The Local Planning Committee coordinating the strategy for Plattsburgh’s $10 million Downtown Revitalization Initiative Grant heard an update from the state’s consulting team earlier this week.
Plattsburgh was one of 10 communities statewide to win $10 million from the governor’s $100 million Downtown Revitalization Initiative. An 18-member local planning committee was appointed to work with a consulting firm hired by the NYS Department of State to help the city draft and implement a plan.
At the second public meeting Monday evening, HR & A Advisors presented the information that they have collected so far and reviewed a draft downtown profile. Partner-in-Charge Kate Collignon outlined the input they have received to illustrate a strategy for downtown redevelopment. "This is not a ground-up planning process. There’s been a lot of planning that’s already taken place in Plattsburgh. And so learning what we can from those efforts about again, the challenges and opportunities here then filling in some gaps with additional data collection where we wanted to understand more about the physical and the economic environment all of these inform the downtown profile."
Collignon says that the importance of the downtown to the region is evident. "Downtown Plattsburgh, the downtown very specifically, is essential to supporting regional economic development. Primarily for two reasons. One, Plattsburgh is a key node in the Adirondack tourist network, which is really an important part of the regional economy. And two that the urban environment can and does attract young talent. So the more that we work to strengthen the downtown the more we work to strengthen the region."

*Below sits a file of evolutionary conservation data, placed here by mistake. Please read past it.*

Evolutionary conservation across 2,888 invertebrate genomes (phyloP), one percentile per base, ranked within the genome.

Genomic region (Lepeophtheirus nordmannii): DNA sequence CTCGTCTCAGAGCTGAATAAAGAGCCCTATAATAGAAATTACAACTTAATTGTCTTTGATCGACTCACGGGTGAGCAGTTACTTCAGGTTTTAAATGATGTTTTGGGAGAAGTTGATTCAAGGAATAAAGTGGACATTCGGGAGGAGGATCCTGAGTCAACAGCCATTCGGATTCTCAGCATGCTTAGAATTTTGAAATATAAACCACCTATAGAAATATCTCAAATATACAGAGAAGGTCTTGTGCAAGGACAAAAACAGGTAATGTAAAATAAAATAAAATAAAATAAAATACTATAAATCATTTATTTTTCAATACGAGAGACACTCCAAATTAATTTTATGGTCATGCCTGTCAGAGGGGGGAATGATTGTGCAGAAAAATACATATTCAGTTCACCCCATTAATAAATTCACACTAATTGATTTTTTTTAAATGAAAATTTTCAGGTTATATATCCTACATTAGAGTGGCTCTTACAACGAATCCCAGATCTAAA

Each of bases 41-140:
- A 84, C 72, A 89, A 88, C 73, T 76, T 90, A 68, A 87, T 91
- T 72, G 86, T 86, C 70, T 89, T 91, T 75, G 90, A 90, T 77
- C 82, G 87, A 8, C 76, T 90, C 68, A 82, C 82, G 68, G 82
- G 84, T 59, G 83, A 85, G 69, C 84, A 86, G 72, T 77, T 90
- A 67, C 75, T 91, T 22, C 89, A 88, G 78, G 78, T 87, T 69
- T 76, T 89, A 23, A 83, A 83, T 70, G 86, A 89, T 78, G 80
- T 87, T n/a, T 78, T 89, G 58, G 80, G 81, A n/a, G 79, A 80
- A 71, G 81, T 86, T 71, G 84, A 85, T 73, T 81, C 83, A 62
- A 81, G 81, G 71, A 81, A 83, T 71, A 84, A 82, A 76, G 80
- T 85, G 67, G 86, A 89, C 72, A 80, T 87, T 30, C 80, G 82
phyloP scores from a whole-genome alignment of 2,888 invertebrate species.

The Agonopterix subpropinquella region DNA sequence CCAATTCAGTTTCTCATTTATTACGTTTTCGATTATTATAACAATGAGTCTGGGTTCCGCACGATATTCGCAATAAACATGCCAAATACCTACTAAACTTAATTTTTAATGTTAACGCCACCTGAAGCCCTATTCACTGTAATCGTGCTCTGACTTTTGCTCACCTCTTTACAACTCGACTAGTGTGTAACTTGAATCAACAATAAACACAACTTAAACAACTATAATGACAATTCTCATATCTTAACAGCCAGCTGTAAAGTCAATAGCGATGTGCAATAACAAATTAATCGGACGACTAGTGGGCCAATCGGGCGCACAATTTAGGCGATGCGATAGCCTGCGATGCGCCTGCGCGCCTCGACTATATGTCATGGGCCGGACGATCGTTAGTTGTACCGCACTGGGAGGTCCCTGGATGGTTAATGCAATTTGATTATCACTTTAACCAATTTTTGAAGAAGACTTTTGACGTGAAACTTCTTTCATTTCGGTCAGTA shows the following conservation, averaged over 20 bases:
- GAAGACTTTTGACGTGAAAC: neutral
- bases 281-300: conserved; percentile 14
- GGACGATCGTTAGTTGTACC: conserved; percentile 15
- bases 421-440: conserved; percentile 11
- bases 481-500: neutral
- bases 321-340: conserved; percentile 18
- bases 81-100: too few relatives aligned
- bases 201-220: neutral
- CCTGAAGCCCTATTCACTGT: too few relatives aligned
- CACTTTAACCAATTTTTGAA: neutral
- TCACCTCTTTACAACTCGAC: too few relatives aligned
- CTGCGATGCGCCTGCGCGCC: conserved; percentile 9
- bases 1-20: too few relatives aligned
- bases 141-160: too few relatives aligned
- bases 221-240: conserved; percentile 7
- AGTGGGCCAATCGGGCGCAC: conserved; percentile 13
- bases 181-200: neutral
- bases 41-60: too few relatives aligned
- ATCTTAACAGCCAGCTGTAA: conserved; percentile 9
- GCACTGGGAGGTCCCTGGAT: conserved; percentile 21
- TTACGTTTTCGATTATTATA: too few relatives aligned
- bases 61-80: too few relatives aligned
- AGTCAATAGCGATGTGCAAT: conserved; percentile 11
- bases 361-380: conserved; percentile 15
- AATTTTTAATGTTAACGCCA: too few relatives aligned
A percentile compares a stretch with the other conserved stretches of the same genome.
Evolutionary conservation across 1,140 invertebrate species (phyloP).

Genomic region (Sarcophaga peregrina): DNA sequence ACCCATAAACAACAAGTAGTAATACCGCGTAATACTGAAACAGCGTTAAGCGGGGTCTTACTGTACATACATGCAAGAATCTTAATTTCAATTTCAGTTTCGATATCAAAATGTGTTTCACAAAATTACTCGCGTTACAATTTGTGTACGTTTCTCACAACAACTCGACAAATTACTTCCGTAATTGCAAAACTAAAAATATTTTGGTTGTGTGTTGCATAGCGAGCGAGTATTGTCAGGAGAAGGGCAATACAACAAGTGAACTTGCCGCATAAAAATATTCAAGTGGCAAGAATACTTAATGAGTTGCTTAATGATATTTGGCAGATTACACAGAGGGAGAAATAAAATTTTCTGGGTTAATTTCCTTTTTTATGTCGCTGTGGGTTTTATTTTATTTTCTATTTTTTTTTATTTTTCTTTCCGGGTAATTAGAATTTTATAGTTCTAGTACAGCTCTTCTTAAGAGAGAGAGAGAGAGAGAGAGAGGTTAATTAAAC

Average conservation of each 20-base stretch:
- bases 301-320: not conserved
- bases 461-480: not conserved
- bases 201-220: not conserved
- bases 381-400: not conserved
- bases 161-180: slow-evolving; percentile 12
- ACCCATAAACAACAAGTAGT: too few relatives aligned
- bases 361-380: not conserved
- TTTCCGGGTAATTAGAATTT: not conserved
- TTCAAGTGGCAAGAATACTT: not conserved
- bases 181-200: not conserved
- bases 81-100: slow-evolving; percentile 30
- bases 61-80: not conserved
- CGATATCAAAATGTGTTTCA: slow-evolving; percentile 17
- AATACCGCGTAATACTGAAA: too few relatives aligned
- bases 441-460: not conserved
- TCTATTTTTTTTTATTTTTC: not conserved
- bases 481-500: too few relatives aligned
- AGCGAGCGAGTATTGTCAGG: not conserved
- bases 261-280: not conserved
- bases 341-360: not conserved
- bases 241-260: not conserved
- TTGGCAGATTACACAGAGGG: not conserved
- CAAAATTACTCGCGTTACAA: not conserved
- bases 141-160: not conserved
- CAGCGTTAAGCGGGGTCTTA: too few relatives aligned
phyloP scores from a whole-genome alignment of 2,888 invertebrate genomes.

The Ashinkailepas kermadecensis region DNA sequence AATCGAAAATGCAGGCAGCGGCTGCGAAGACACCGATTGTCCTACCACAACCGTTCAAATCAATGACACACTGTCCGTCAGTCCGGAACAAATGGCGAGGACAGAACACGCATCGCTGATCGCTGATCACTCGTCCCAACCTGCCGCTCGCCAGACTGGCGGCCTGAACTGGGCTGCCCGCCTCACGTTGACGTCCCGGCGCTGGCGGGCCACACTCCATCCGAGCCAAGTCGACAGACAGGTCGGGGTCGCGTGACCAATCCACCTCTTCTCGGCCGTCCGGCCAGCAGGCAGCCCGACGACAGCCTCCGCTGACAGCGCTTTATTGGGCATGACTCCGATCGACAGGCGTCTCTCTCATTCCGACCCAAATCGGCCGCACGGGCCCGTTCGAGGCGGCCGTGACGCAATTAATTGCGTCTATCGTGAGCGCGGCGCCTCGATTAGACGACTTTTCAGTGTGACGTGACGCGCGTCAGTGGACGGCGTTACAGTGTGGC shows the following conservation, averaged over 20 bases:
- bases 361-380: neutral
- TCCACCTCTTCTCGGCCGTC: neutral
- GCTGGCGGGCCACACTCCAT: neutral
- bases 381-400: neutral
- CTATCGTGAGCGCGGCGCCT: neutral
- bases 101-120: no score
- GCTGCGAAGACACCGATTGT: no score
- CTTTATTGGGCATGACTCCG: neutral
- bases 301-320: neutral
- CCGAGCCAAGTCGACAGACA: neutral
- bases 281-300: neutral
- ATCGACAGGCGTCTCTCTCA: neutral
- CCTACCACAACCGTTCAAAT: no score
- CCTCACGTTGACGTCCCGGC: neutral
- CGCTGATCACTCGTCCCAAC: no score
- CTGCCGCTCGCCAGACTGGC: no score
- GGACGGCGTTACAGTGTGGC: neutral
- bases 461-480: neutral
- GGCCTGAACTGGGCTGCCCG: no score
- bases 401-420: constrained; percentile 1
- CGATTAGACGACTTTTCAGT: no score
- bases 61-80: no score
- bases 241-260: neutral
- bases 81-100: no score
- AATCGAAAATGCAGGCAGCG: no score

HR&A consultants presented suggestions in three categories to the planning committee for discussion: creating a vibrant downtown; providing diverse housing and shopping options and attracting and retaining businesses and jobs. An extended discussion among the committee posed potential additions and revisions. Deputy County Administrator Rodney Brown: "Under create a vibrant downtown I’d like to see something about enhancing the visual environment of the downtown. I’m not sure it is really reflected in the three items that we have on there."
North Country Food Coop Manager Jeremiah Ward: "I feel like a lot of community members agree that we specify locally owned independent retail. Because that’s kind of what distinguishes downtown from the rest of the region anyway. Plus there’s a lot of economic development benefits of local business ownership."
Clinton County Legislature Chair Harry McManus: "I’m all for developing what’s already here. But to me the waterfront area, that’s the area that I think we have to look at first and foremost."
Finch Network Consulting owner Amy Bonn: "It seems like maybe we want to pull recreation, highlight it. I know it’s in there inherently but recreation is clearly an awesome opportunity, so recreation.” Collignon responds: “I think the reason we didn’t just say recreation because it’s also culture it’s also basic service services and shopping. But we could add something.”
After the planning committee added their thoughts, members of the public stepped up to offer their perspectives. Some noted that the draft plan appears to pigeon-hole activities in certain areas, ignoring some downtown areas. Others offered infrastructure concerns such as walkability, safety and lighting. Lori Saunders told the planners and panel that the city must remain affordable to recruit and retain people. “The rent affordability. Rents in the city have gone up and they’ve gone up a hundred dollars a month. Same apartments.” A consultant asks: “Over what period of time?” and Saunders responded “The last year. That’s concerning. Don’t forget the young families.”
The next public meeting on the progress of the Downtown Revitalization Initiative will be on November 10th. The meetings are webcast and a link to the archived video is here